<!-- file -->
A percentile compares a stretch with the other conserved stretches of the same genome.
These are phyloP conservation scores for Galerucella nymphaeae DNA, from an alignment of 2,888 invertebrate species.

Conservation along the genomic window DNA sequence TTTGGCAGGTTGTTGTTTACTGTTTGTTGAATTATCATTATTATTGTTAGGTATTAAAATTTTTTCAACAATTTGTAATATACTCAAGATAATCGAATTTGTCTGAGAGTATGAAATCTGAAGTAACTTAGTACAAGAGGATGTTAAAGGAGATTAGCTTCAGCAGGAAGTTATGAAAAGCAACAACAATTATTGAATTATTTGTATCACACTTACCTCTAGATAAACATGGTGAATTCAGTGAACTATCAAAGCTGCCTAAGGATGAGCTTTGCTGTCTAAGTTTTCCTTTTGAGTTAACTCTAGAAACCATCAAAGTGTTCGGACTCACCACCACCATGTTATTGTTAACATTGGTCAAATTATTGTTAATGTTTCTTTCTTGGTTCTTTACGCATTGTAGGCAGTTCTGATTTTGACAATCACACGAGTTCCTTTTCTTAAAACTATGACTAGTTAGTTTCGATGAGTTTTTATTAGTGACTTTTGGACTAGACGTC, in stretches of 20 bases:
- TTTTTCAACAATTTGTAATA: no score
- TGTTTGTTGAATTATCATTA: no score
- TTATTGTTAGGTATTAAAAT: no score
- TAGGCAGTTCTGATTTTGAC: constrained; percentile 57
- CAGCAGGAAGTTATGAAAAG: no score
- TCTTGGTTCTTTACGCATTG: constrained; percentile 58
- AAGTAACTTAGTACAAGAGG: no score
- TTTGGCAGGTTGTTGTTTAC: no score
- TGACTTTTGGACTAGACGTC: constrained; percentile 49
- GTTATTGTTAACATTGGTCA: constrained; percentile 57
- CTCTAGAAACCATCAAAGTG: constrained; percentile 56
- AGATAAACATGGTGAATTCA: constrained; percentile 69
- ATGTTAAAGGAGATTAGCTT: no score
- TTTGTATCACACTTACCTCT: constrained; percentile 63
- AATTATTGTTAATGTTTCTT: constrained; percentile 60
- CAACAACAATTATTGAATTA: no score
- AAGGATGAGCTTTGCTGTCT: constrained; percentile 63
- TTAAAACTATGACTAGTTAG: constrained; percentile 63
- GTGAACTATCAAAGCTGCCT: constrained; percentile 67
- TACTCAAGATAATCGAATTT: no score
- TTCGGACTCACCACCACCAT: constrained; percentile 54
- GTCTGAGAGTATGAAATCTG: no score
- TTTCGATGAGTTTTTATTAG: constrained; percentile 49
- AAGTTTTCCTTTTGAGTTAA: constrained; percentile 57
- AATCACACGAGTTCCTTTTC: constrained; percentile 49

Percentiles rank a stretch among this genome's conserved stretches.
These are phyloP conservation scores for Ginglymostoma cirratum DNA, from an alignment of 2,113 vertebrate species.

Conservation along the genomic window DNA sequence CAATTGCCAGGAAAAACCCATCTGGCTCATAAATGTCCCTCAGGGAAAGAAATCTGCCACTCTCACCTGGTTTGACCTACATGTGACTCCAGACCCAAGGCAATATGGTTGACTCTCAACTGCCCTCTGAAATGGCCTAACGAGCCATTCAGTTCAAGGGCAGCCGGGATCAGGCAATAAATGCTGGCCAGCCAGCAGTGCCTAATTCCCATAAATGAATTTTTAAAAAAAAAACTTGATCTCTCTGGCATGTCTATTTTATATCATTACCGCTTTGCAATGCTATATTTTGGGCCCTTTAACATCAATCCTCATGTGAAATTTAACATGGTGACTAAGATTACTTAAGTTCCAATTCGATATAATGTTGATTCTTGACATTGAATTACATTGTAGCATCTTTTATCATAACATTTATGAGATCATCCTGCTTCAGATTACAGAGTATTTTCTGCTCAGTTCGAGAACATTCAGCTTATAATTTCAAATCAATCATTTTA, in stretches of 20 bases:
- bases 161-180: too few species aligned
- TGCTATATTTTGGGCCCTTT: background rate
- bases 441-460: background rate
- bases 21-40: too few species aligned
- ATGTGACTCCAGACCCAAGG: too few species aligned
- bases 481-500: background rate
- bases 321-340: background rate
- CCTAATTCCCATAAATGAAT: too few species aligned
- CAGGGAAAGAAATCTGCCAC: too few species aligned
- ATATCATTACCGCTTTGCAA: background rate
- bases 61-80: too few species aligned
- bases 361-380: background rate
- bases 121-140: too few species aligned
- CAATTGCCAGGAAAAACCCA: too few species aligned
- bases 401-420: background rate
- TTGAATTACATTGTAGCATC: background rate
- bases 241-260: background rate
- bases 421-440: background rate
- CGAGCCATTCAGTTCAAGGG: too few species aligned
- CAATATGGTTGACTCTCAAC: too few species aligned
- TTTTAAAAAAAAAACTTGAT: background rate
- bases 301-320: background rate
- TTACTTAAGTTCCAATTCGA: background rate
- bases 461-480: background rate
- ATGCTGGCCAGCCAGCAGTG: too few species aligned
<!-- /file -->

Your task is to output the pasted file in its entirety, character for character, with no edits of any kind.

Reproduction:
A percentile compares a stretch with the other conserved stretches of the same genome.
These are phyloP conservation scores for Galerucella nymphaeae DNA, from an alignment of 2,888 invertebrate species.

Conservation along the genomic window DNA sequence TTTGGCAGGTTGTTGTTTACTGTTTGTTGAATTATCATTATTATTGTTAGGTATTAAAATTTTTTCAACAATTTGTAATATACTCAAGATAATCGAATTTGTCTGAGAGTATGAAATCTGAAGTAACTTAGTACAAGAGGATGTTAAAGGAGATTAGCTTCAGCAGGAAGTTATGAAAAGCAACAACAATTATTGAATTATTTGTATCACACTTACCTCTAGATAAACATGGTGAATTCAGTGAACTATCAAAGCTGCCTAAGGATGAGCTTTGCTGTCTAAGTTTTCCTTTTGAGTTAACTCTAGAAACCATCAAAGTGTTCGGACTCACCACCACCATGTTATTGTTAACATTGGTCAAATTATTGTTAATGTTTCTTTCTTGGTTCTTTACGCATTGTAGGCAGTTCTGATTTTGACAATCACACGAGTTCCTTTTCTTAAAACTATGACTAGTTAGTTTCGATGAGTTTTTATTAGTGACTTTTGGACTAGACGTC, in stretches of 20 bases:
- TTTTTCAACAATTTGTAATA: no score
- TGTTTGTTGAATTATCATTA: no score
- TTATTGTTAGGTATTAAAAT: no score
- TAGGCAGTTCTGATTTTGAC: constrained; percentile 57
- CAGCAGGAAGTTATGAAAAG: no score
- TCTTGGTTCTTTACGCATTG: constrained; percentile 58
- AAGTAACTTAGTACAAGAGG: no score
- TTTGGCAGGTTGTTGTTTAC: no score
- TGACTTTTGGACTAGACGTC: constrained; percentile 49
- GTTATTGTTAACATTGGTCA: constrained; percentile 57
- CTCTAGAAACCATCAAAGTG: constrained; percentile 56
- AGATAAACATGGTGAATTCA: constrained; percentile 69
- ATGTTAAAGGAGATTAGCTT: no score
- TTTGTATCACACTTACCTCT: constrained; percentile 63
- AATTATTGTTAATGTTTCTT: constrained; percentile 60
- CAACAACAATTATTGAATTA: no score
- AAGGATGAGCTTTGCTGTCT: constrained; percentile 63
- TTAAAACTATGACTAGTTAG: constrained; percentile 63
- GTGAACTATCAAAGCTGCCT: constrained; percentile 67
- TACTCAAGATAATCGAATTT: no score
- TTCGGACTCACCACCACCAT: constrained; percentile 54
- GTCTGAGAGTATGAAATCTG: no score
- TTTCGATGAGTTTTTATTAG: constrained; percentile 49
- AAGTTTTCCTTTTGAGTTAA: constrained; percentile 57
- AATCACACGAGTTCCTTTTC: constrained; percentile 49

Percentiles rank a stretch among this genome's conserved stretches.
These are phyloP conservation scores for Ginglymostoma cirratum DNA, from an alignment of 2,113 vertebrate species.

Conservation along the genomic window DNA sequence CAATTGCCAGGAAAAACCCATCTGGCTCATAAATGTCCCTCAGGGAAAGAAATCTGCCACTCTCACCTGGTTTGACCTACATGTGACTCCAGACCCAAGGCAATATGGTTGACTCTCAACTGCCCTCTGAAATGGCCTAACGAGCCATTCAGTTCAAGGGCAGCCGGGATCAGGCAATAAATGCTGGCCAGCCAGCAGTGCCTAATTCCCATAAATGAATTTTTAAAAAAAAAACTTGATCTCTCTGGCATGTCTATTTTATATCATTACCGCTTTGCAATGCTATATTTTGGGCCCTTTAACATCAATCCTCATGTGAAATTTAACATGGTGACTAAGATTACTTAAGTTCCAATTCGATATAATGTTGATTCTTGACATTGAATTACATTGTAGCATCTTTTATCATAACATTTATGAGATCATCCTGCTTCAGATTACAGAGTATTTTCTGCTCAGTTCGAGAACATTCAGCTTATAATTTCAAATCAATCATTTTA, in stretches of 20 bases:
- bases 161-180: too few species aligned
- TGCTATATTTTGGGCCCTTT: background rate
- bases 441-460: background rate
- bases 21-40: too few species aligned
- ATGTGACTCCAGACCCAAGG: too few species aligned
- bases 481-500: background rate
- bases 321-340: background rate
- CCTAATTCCCATAAATGAAT: too few species aligned
- CAGGGAAAGAAATCTGCCAC: too few species aligned
- ATATCATTACCGCTTTGCAA: background rate
- bases 61-80: too few species aligned
- bases 361-380: background rate
- bases 121-140: too few species aligned
- CAATTGCCAGGAAAAACCCA: too few species aligned
- bases 401-420: background rate
- TTGAATTACATTGTAGCATC: background rate
- bases 241-260: background rate
- bases 421-440: background rate
- CGAGCCATTCAGTTCAAGGG: too few species aligned
- CAATATGGTTGACTCTCAAC: too few species aligned
- TTTTAAAAAAAAAACTTGAT: background rate
- bases 301-320: background rate
- TTACTTAAGTTCCAATTCGA: background rate
- bases 461-480: background rate
- ATGCTGGCCAGCCAGCAGTG: too few species aligned